A U.S. federal judge on Monday dismissed an antitrust complaint brought by the U.S. Federal Trade Commission against Facebook, claiming that the evidence presented by the agency had not sufficiently proven that the social media giant held monopoly power over other social media platforms.
In the initial complaint, the FTC had accused Facebook of controlling more than 60 per cent of the social media market, resulting in a de-facto monopoly that had existed since at least 2011 that was comparable to “no other social network … in the United States.”
A separate suit brought by a group of state attorneys general had sought to unwind Facebook’s acquisitions of Instagram and WhatsApp, arguing that those deal in particular had been part and parcel to the kind of anticompetitive tactics Facebook has long used in order to all but ensure that the company retains its dominance in social networking. That suit was also tossed out, with the court ruling that the states had waited too long to challenge Facebook’s acquisition of the companies, which were acquired in 2012 and 2014, respectively.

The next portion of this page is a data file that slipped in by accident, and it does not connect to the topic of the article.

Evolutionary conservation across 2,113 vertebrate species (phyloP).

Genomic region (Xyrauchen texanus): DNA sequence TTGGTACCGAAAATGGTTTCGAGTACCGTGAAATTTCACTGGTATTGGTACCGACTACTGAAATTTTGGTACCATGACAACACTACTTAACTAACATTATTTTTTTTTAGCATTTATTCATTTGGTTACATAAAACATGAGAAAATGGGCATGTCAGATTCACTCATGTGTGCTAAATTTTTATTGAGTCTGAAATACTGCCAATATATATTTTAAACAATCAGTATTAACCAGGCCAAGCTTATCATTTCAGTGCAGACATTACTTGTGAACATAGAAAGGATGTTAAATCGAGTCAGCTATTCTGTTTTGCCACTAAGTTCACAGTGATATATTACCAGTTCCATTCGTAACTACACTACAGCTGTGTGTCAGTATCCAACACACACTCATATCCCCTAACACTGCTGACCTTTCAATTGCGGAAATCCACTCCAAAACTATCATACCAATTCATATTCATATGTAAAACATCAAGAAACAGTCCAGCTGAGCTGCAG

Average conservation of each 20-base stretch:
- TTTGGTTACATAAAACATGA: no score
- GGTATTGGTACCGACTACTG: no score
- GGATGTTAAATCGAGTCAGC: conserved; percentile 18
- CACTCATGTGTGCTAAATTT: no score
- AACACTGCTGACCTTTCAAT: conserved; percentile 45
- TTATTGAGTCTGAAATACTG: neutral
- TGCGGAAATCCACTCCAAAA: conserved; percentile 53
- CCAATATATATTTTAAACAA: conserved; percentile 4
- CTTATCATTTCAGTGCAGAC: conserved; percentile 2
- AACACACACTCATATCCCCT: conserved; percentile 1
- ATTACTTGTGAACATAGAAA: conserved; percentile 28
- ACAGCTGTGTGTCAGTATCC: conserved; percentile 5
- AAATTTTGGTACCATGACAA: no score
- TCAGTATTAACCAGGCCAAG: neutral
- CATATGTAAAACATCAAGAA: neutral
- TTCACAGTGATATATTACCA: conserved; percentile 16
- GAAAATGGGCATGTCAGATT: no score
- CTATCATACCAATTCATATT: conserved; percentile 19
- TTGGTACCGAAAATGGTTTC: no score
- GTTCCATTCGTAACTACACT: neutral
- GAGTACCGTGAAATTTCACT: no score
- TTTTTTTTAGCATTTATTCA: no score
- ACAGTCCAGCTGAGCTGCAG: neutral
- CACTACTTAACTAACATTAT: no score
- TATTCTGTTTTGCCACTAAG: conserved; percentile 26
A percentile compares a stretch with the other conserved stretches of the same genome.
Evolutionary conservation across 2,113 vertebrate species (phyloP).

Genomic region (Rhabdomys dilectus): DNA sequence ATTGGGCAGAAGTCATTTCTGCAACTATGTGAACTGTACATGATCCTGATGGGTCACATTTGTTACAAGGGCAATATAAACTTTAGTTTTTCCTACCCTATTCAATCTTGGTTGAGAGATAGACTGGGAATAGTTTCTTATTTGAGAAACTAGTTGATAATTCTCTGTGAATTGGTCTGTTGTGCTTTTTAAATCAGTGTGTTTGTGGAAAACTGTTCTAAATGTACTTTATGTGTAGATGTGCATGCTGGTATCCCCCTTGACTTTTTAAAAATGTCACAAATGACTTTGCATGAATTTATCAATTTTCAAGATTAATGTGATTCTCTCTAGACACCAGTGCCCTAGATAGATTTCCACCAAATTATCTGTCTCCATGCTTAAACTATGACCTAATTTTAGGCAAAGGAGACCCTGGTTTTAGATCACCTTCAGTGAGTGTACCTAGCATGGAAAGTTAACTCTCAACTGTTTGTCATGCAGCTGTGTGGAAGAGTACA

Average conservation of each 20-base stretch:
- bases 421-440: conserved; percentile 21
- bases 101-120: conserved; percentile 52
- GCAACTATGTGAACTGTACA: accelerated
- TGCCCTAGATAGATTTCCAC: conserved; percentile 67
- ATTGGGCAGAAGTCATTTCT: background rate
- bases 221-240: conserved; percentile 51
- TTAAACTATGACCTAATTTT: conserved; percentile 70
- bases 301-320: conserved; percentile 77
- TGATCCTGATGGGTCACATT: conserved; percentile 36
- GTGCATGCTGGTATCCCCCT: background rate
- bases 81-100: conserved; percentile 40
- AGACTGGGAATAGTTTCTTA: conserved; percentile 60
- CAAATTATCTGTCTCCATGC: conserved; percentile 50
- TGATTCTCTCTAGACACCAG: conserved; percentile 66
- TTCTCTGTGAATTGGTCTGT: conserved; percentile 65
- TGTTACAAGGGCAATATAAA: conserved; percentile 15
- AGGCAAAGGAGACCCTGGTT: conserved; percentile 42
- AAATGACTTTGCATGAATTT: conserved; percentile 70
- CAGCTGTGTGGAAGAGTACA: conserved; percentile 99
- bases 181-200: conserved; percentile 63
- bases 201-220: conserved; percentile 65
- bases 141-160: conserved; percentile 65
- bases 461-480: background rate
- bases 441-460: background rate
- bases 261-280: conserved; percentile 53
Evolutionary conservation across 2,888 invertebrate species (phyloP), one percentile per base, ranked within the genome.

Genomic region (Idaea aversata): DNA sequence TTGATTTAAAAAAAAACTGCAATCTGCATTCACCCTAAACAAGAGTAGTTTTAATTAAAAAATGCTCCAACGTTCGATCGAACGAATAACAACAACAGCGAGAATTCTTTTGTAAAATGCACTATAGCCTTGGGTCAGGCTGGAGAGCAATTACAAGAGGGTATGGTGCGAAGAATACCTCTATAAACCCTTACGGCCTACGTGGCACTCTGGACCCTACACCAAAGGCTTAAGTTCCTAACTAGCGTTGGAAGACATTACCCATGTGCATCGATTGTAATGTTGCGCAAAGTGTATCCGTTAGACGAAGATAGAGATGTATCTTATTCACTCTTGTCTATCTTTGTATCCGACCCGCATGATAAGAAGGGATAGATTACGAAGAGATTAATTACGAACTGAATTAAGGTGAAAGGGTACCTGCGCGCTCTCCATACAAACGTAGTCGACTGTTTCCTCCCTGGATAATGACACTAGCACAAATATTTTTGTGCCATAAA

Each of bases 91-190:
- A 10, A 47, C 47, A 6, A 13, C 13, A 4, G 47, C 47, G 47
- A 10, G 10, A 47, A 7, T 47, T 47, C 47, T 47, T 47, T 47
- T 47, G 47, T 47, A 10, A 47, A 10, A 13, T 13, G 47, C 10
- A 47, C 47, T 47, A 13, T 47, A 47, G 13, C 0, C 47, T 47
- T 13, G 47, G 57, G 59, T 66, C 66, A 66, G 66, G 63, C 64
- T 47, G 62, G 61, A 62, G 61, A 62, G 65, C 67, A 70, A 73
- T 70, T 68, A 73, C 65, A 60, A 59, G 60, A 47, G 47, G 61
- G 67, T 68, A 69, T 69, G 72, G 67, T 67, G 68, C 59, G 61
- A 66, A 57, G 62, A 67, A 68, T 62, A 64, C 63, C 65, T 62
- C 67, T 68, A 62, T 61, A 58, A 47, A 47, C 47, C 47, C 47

In his dismissal of the complaints on Monday, Judge James E. Boasberg wrote that the FTC had been almost glib in its arguments — “… almost as if the agency expects the Court to simply nod to the conventional wisdom that Facebook is a monopolist.”
“The FTC has failed to plead enough facts to plausibly establish a necessary element of all of its Section 2 claims — namely, that Facebook has monopoly power in the market for Personal Social Networking (PSN) Services,” Boasberg wrote. “The complaint contains nothing on that score save the naked allegation that the company has had and still has a ‘dominant share of th[at] market (in excess of 60%).’”
News of the dismissal likely comes as a rare bright spot for Facebook, which is currently one of several companies in the crosshairs of a bipartisan slate of antitrust bills recently advanced in the House of Representatives. The legislation aims to bring Big Tech to heel, focusing on dismantling the market stranglehold currently enjoyed by companies like Apple, Amazon, Google and Facebook.
Rather than quell the growing anti-monopoly sentiment in Washington, news of Monday’s dismissal seemed to galvanize lawmakers.
“Today’s development in the FTC’s case against Facebook shows that antitrust reform is urgently needed,” Rep. Ken Buck (R-CO), ranking member on the House Judiciary Committee’s antitrust subcommittee, wrote in a Monday tweet. “Congress needs to provide additional tools and resources to our antitrust enforcers to go after Big Tech companies engaging in anticompetitive conduct.”